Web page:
Industry Insight: Digital Payments
COVID-19 has been a catalyst for significant economic upheaval globally, including an acceleration of pre-existing trends in the payments sector, where years’ worth of secular change happened in a matter of months. As the global economy emerges from the pandemic, we expect a sustained acceleration in ecommerce and omni-channel retail to continue benefitting digital payment methods, to the detriment of cash.
Since 1994, when a Californian branch of Pizza Hut completed the first ever online sale – a pepperoni pizza – there has been a relentless shift from in-store to online purchases. That trend has gathered significant pace in the past year, accompanied by a marked increase in digital payments. According to the consumer data and analytics firm, NielsenIQ, only 9% of global consumers were regularly shopping online before the outbreak of COVID-19, but by May 2020 – just a few months into the pandemic – 44% were doing so each week, with 23% of global consumers reporting shopping online multiple times each week. Non-traditional payment service providers, with a high weighting to ecommerce, benefitted particularly from this trend: PayPal experienced a 24% increase in total payment volume in the first nine months of 2020. Among the more traditional players, Visa saw a 14% rise in cards being used for ecommerce spending globally (excluding travel) over the same period.
“As the global economy emerges from the pandemic, we expect a sustained acceleration in ecommerce and omni-channel retail to continue benefitting digital payment methods, to the detriment of cash.”
Meanwhile, COVID-19 has also had the effect of further blurring the lines between online and in-store shopping. So-called “click-and-collect” transactions, in which consumers purchase a product online and collect at the retailer, have been a lifeline for many businesses during the COVID-19 crisis. In the wake of the pandemic, we believe such omni-channel trading will be a crucial means of fully utilising retail assets, while also encouraging shoppers back to physical stores. Now more accustomed than ever to online shopping, we believe consumers will increasingly expect a seamless experience across channels, including the ability to pay online, in-app or at point of sale. While cash can be used in the latter instance, here too digital has seen a boost: MasterCard reported more than 40% growth in contactless transactions globally in the first quarter of 2020, and we expect the hygiene benefits and convenience of cashless payments to remain in consumers ‘muscle memory’ long after COVID-19 has abated.
Against this backdrop, Capgemini, the international consultancy firm, expects global non-cash transaction volumes to grow by 13% per annum from 2021 to 2023, with Asia Pacific (21% per annum), Middle East & Africa (14% per annum) and Europe (10% per annum) to be among the fastest-growing regions. Our favoured payments companies stand to benefit directly from this trend:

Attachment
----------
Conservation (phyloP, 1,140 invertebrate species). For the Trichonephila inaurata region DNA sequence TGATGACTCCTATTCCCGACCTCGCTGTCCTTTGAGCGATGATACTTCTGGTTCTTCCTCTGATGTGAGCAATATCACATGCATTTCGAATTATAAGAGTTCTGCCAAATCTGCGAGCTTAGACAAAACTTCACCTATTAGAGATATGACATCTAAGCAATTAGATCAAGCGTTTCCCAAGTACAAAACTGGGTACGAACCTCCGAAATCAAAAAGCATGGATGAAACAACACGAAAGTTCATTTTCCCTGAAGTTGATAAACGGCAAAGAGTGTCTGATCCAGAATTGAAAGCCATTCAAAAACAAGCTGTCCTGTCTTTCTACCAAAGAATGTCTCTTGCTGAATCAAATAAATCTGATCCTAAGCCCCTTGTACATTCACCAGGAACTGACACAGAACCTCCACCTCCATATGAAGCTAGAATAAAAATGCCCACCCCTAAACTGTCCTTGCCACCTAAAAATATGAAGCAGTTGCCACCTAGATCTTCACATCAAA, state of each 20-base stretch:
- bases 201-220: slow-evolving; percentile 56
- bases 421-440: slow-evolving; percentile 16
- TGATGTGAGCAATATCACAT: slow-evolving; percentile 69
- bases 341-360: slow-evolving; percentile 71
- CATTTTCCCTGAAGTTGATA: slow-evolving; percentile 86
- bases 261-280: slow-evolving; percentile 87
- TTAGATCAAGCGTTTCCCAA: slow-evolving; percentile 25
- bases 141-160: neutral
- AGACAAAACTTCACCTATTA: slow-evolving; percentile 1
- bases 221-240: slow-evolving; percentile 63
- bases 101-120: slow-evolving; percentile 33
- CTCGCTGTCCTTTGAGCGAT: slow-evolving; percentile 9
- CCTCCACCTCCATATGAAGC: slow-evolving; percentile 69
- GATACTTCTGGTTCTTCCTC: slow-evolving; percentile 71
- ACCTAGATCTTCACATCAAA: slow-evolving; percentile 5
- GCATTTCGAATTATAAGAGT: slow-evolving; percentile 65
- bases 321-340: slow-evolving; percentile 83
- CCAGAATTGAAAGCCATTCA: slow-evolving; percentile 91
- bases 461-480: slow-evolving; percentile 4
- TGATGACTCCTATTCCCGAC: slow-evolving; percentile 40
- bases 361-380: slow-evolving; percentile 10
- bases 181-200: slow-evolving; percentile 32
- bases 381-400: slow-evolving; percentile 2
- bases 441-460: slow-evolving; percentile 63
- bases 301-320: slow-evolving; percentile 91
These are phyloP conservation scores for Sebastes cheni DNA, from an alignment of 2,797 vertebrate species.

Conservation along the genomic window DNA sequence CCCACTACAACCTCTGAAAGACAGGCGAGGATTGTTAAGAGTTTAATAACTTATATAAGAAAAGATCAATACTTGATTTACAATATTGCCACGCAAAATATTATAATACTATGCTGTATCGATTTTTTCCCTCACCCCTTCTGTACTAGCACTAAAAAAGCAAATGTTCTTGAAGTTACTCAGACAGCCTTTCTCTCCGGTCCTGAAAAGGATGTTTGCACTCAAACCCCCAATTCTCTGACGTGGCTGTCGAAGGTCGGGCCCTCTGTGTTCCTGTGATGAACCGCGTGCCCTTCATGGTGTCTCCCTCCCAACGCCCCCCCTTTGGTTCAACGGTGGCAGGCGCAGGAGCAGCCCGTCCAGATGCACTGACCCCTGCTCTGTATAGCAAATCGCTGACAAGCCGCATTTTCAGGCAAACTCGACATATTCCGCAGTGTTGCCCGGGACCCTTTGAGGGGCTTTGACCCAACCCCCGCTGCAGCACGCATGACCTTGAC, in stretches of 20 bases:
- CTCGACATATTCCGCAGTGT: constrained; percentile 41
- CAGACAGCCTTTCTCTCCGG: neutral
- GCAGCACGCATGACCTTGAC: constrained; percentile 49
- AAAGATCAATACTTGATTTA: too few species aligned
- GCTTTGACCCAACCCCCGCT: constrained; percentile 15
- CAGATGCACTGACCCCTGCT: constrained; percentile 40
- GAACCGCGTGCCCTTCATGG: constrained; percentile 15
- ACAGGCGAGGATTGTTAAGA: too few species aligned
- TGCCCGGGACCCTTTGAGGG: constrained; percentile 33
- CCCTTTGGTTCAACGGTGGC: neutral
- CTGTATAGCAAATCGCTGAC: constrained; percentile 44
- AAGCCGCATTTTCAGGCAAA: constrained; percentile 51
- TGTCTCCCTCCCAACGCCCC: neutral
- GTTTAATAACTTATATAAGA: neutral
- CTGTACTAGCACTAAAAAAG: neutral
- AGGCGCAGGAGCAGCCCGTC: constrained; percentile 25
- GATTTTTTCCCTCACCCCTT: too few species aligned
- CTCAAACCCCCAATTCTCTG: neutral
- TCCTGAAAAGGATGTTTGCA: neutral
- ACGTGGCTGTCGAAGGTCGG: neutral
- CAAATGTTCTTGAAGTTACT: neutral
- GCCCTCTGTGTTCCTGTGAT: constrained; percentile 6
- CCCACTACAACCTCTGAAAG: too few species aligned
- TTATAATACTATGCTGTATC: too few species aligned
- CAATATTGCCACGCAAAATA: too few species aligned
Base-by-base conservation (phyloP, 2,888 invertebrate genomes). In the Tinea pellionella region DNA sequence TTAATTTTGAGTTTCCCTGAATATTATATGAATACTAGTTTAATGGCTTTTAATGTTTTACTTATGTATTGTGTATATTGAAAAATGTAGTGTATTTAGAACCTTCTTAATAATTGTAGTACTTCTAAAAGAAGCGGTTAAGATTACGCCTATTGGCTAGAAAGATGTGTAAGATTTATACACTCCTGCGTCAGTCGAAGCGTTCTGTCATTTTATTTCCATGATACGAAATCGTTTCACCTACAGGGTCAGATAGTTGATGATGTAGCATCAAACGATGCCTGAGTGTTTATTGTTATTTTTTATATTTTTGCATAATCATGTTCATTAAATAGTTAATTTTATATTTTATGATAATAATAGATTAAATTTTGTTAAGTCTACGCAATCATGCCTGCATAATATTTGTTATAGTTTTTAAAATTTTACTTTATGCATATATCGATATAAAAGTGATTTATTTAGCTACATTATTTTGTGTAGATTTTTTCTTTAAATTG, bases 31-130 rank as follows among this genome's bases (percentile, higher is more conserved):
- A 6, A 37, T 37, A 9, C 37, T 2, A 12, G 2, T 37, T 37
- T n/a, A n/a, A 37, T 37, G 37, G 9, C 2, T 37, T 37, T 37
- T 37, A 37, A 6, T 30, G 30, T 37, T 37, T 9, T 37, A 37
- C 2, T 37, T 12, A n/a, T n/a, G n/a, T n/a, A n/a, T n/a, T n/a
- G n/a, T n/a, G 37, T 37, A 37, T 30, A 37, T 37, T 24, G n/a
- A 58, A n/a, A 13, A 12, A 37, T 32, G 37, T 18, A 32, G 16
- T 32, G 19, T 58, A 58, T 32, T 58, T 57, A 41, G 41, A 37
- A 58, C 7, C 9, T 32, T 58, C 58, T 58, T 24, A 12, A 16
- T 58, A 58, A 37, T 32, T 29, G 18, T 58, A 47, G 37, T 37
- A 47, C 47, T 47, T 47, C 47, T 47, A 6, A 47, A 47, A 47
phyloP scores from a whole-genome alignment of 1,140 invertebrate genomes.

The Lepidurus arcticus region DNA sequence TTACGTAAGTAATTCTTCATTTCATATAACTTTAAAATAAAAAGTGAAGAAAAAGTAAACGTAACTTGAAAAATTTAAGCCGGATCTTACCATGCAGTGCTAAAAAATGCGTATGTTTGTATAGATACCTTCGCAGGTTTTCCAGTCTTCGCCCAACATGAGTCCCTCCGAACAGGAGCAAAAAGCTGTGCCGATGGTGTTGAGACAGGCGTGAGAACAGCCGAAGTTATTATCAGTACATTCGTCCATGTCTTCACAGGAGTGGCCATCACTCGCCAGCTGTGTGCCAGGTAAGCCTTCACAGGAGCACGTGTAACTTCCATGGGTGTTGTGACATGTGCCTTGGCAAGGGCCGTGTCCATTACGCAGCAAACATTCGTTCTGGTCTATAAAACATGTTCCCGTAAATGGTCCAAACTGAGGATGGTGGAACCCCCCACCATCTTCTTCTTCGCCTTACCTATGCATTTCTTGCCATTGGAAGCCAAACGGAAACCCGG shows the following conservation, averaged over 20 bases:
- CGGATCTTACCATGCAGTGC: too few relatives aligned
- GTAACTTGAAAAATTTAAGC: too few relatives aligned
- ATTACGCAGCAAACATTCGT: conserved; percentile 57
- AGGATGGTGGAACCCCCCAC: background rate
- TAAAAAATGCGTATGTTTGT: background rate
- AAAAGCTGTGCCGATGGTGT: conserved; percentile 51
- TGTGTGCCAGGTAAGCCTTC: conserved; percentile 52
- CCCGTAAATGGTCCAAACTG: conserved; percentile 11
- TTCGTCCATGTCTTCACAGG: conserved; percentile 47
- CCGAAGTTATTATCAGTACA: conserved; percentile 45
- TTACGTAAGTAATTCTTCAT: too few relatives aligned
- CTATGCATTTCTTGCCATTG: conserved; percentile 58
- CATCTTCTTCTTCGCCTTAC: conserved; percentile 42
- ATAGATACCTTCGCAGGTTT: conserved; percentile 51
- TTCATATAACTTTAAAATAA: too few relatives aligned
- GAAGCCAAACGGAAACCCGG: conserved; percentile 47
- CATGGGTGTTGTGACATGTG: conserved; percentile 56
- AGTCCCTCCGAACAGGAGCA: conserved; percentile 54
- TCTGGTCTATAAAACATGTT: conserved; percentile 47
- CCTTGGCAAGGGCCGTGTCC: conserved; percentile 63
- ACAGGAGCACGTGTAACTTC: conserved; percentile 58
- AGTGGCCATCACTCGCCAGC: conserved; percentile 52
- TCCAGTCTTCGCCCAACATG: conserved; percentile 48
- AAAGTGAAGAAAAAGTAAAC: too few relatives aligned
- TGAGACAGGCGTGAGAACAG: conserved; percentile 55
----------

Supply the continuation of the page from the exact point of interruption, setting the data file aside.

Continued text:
Adyen is a technology-oriented global payments business. It simplifies digital payments for merchants, by integrating the full range of payment services on one, highly efficient, purpose-built platform, obviating the need to deal with a complex network of intermediaries. Adyen’s platform has been designed to work across all channels – in-store, online and mobile – and geographies, and its efficiency, omni-channel capabilities and international range make Adyen a highly desirable partner for large global enterprise customers, such as Spotify, Facebook, Microsoft, L’Oréal and Nike.
PayPal is a leading technology platform company that enables digital and mobile payments on behalf of consumers and merchants worldwide. It provides simpler ways for merchants of all sizes to accept payments in multiple currencies from merchant websites, mobile devices and applications, and at offline retail locations, through a wide range of payment solutions. For consumers, PayPal offers a digital wallet, enhancing convenience and providing the security of not having to share payments details with multiple merchants/sites.
Visa is the world’s leading global payments technology company. It does not issue cards, nor does it extend credit to cardholders, but instead generates revenue from over 15,000 financial institutions that issue Visa-branded cards and the merchants who accept them, by acting as a network operator to process card payments.
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